Both wines, however, paired absolutely beautifully with Ryan’s braised pork cheeks on a bed of grilled eggplant, artichokes and wild mushrooms alongside a dollop of creamed sweet potatoes and adorned with a reduced honey, pomegranate and sherry glaze.

Bodega Bernabe Navarro is located in the valley between Villena and La Cañada in the northwestern part of Alicante. The estate called Casa Balaguer occupies 40 hectares of land, cultivated not only with Monastrell, but also Tempranillo, Cabernet Sauviñon, Merlot and Syrah. The bodega is currently also experimenting with Graciano, Malbec and Garnacha Tintorea in hopes of creating a line of monovarietal wines.

This is a Bodega that prides itself on producing small yields, between 3-3,500 kilos per hectare, placing an enormous amount of time and effort to ensure the quality of each and every grape grown. Grapes are handpicked and meticulously hand sorted to guarantee the quality of the free run juice used in their wines. Grapes are fermented separately by orientation in the vineyard, the soils they were grown in, the quality and the style of the grape. Detail is of the utmost attention, an ideology that is carried through from harvest to aging in barrel. At Bodega Bernabe Navarro, barrels do not come in your typical American and French oak varietal. Wines are aged in a series of different types of barrels ranging in both size and style. French, American, Russian, Eastern European and Spanish oak are all utilized and toasted in varying amounts. And although the oak is always new, wines are placed in anywhere from 5,000 liter to 20,000 liter barrels to enhance or subdue the level of oak influence. Therefore, when tasting the wine, you may be able to pick out a unique flavor or aroma profile coming directly from the amount of oak used from the respective country.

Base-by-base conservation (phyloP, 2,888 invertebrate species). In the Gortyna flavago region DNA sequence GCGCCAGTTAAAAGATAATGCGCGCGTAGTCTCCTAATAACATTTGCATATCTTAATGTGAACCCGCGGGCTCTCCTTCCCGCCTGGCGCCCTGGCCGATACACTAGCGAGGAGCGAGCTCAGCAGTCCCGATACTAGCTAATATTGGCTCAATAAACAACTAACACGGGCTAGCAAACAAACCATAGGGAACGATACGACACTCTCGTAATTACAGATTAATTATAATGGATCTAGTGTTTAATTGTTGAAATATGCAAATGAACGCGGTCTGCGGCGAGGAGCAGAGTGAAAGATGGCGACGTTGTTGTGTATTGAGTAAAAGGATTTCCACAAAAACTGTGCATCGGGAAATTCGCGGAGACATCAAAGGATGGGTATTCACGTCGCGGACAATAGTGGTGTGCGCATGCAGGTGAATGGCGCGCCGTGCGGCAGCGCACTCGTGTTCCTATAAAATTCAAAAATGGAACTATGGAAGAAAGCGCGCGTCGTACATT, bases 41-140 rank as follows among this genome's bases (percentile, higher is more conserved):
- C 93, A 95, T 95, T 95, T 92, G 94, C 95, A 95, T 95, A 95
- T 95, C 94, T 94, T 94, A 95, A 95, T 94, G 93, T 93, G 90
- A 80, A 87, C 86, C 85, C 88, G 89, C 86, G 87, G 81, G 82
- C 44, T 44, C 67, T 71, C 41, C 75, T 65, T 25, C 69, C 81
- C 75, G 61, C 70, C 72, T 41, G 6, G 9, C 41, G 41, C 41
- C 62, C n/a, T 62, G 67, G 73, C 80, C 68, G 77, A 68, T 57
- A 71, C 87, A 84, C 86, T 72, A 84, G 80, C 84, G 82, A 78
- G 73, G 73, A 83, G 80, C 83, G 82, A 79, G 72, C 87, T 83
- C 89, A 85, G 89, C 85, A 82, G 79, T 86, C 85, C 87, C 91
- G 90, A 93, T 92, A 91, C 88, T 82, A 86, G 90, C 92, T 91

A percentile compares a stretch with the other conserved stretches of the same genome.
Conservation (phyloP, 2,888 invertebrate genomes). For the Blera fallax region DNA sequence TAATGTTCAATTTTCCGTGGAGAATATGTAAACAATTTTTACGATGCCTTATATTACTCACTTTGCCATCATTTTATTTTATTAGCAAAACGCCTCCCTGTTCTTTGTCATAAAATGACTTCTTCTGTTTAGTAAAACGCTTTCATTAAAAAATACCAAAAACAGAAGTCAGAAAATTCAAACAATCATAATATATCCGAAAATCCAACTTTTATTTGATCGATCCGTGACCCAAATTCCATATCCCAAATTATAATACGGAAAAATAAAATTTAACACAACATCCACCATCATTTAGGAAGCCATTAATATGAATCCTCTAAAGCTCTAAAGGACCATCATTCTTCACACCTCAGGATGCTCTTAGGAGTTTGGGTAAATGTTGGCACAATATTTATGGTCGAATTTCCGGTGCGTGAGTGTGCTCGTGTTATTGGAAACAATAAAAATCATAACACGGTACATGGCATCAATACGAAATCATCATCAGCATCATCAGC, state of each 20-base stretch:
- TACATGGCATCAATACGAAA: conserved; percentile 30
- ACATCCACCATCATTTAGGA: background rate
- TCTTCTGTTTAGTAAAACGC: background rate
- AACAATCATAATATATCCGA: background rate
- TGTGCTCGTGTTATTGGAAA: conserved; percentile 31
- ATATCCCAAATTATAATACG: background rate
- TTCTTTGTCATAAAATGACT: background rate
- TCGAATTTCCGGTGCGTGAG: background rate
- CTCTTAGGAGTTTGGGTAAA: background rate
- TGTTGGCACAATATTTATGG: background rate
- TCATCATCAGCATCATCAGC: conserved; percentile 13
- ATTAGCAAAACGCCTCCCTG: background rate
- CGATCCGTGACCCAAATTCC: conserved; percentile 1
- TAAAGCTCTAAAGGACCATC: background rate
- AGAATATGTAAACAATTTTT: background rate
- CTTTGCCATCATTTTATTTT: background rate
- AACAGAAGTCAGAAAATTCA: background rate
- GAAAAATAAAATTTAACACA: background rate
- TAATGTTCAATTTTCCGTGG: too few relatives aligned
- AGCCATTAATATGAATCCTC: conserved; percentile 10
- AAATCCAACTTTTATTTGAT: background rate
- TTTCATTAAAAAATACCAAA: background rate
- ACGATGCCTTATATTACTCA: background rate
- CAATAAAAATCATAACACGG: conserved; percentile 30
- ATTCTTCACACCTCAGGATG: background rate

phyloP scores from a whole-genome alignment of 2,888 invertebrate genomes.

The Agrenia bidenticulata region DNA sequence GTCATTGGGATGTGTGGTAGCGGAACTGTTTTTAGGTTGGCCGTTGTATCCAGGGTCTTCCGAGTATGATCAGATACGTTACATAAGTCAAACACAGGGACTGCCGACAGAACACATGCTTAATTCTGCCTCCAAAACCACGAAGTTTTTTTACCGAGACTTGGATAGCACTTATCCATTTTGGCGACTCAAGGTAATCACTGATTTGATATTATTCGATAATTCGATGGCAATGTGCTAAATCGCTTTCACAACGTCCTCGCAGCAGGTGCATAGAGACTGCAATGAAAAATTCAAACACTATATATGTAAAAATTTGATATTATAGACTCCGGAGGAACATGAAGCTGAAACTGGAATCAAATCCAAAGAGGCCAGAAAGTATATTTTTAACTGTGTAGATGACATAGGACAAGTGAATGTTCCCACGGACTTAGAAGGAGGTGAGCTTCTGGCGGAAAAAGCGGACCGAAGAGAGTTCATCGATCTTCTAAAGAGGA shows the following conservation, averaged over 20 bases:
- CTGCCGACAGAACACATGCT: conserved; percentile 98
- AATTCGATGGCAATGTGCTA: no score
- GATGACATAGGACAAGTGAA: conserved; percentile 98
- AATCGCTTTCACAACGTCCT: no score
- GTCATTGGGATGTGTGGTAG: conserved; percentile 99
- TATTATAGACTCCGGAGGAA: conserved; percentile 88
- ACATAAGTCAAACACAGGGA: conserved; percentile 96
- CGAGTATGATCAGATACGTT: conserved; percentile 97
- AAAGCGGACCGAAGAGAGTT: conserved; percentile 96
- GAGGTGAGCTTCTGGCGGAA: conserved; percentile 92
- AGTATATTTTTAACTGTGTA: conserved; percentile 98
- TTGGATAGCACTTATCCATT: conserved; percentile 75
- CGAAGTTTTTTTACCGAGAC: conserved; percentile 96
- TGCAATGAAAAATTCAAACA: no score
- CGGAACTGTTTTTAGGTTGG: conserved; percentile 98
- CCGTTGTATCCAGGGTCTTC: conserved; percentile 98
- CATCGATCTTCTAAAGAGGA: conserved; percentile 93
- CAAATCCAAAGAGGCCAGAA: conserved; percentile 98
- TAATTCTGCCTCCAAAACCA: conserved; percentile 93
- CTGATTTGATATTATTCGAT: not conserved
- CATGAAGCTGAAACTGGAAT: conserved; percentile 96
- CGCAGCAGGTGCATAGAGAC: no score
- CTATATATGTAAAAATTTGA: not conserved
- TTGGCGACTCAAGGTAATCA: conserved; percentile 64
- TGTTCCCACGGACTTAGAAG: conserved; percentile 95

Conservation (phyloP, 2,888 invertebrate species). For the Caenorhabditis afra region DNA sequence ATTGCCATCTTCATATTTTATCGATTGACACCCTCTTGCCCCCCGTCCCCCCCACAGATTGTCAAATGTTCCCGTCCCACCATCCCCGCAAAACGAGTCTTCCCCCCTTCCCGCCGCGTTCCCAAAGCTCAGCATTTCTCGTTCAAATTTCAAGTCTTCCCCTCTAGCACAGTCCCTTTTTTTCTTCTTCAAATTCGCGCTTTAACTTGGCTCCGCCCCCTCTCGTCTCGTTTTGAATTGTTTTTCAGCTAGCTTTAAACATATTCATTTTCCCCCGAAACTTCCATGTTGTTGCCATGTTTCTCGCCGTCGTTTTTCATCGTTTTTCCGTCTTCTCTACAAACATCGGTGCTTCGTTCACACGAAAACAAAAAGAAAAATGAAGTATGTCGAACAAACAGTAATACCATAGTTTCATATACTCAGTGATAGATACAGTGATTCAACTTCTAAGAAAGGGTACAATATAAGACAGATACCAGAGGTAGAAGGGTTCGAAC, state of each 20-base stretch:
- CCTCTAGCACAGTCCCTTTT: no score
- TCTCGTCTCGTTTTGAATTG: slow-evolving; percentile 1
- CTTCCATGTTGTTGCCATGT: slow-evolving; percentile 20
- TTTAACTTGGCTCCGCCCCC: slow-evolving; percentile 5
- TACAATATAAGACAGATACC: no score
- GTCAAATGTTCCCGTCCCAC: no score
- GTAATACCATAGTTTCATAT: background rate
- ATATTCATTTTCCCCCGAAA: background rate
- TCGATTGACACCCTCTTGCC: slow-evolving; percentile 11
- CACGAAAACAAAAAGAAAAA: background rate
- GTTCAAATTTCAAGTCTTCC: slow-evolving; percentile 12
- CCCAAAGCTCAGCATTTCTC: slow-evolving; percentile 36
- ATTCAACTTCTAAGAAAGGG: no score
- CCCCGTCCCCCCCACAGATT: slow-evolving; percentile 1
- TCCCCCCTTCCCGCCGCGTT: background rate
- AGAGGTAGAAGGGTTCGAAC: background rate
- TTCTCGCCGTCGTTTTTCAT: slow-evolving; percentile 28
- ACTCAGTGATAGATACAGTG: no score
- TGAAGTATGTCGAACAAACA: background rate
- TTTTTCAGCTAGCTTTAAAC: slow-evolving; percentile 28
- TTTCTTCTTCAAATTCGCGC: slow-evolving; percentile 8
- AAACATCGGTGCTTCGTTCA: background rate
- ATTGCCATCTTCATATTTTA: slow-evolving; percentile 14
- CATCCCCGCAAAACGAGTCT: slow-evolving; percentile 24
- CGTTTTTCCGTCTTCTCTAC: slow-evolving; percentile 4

Overall, we were impressed with both the winery the wines. Although I haven’t had enough wines aged in Eastern European oak to tell you whether I could taste in the wine, I enjoyed the idea that the wine was influenced from an international array of forests. I highly suggest you pick either of these wines. They delicious wines and worthy of you seeking them out.

Cheers,
Gabriella

D.O./D.O.C/D.O.Ca: Alicante
Address: Plaza de la Constitución, 7- 1º 03380 Bigastro (Alicante)
Telephone: +351 966 770 353
Fax: +351 966 770 353
Email: info@bodegasbernabenavarro.com
Website: http://www.bodegasbernabenavarro.com
Bodega Founded: 2000
Hectares of Vines: 40 Ha.
Production in Liters 150,000
Grape Varieties Grown: Moscatell, Monastrell, Tempranillo, Cabernet Sauvignón, Syrah and Merlot
Enologist: Jose Aº Amorós
Distribution: 30% Spain, 40% USA, 3% Belgium, 2% Italy, 25% Switzerland.
Importer: Grapes of Spain
Wines Elaborated:
R. Beryna
Casa Balaguer
Beryna Seleccion

Ryan’s Tasting Notes

Beryna 2005
Red wine produced by Bernabe Navarro in ALICANTE, Spain
Note: Beautiful red color with a nose that is still holding out after a short time open. An earthy nose of light barnyard quality with notes of cherry, and raspberry fruit. Light chocolate hints elbow their way in with a slate and dusty country road quality that acts a veil to the fruit hidden in the shadows. Wow in the mouth the wine is soft yet full of life and lushness. Split open a vanilla bean and inhale through your mouth, the small particles of aroma dance on the tongue with the soon to come red fruit struggling to get past the fine but present tannins. Pure cherry fruit with a raspberry twist all mingle with a well balanced wood component that while present in the foreground is more like a stack of wood at that edge of the property with raspberry brambles crawling up it’s backside. Chocolate, and light mint make a show of it, but this wine needs time to fully develop.
(Tasted on October 27, 2007)

Casa Balaguer 2005
Red wine produced by Bernabe Navarro in ALICANTE, Spain